But one film alone won’t be enough to revive the theatrical business. Plenty of high-profile titles have underperformed during this turbulent period of the pandemic.
The latest Spider-Man installment benefited from pent-up demand for an in-theater movie experience. Fans had circled last week’s premiere on their calendars in anticipation of its release, thanks in part to the film opening exclusively in theaters.
Conversely, certain movies have continued to struggle as home viewing became a habit. That has created a two-tiered system that produces only a select group of box office blockbusters.
A gap had already existed between “event” movies and those more likely to be watched at home. But that divide has grown into what looks like a chasm this year, as movies without “Spider-Man’s” strength have fallen by the wayside.
Theater chains argue that film’s strong showing supports their argument that exclusive theatrical windows remain vital to their success, even if the duration of those theater-only runs has shortened by half to 45 days during the pandemic.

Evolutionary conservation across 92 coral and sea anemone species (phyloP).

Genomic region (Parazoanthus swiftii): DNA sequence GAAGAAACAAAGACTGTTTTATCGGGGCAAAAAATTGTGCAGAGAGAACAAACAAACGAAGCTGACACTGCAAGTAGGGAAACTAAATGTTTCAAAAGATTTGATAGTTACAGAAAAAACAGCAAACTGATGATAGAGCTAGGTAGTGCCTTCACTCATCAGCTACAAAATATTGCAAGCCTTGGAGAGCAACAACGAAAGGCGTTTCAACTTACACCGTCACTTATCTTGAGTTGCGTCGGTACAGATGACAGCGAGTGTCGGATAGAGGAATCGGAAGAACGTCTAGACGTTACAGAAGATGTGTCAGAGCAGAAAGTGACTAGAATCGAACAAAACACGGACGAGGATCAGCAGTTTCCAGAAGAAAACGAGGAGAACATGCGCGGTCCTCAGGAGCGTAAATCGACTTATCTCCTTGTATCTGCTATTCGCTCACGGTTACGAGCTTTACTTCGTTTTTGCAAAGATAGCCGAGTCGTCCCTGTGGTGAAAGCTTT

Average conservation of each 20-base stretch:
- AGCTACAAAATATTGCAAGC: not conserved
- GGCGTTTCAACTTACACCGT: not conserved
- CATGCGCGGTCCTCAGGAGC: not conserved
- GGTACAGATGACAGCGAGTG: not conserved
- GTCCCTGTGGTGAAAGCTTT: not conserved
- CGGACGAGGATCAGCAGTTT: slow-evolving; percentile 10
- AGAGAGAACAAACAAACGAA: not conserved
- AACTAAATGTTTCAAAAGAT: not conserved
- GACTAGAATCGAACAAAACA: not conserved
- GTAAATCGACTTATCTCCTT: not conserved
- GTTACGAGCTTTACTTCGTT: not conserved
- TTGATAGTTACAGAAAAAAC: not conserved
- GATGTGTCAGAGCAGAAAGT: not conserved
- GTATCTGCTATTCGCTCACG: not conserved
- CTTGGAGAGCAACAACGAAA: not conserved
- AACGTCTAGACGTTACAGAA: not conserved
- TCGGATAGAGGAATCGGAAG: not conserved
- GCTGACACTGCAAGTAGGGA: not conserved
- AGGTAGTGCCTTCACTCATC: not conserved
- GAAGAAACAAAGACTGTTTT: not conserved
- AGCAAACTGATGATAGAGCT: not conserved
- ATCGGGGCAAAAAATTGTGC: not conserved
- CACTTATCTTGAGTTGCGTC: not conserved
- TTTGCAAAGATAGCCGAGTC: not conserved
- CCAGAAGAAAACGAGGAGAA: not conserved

Unicorn or start of a trend?
Whether “Spider-Man” represents a significant breakthrough or an anomaly should come into focus soon.
“We will find out if this is a unicorn when ‘The Batman’ opens,” said Paul Dergarabedian, Comscore’s senior media analyst. “To me, that’s the next one.”
“Audiences are becoming much more selective in terms of what they’re going to seek out for the movie-theater experience,” Dergarabedian said.
Theaters hope fans who saw “Spider-Man: No Way Home” in theaters — and not incidentally, all the coming attractions attached to it — will return.
“Movie-going begets movie-going,” Dergarabedian said.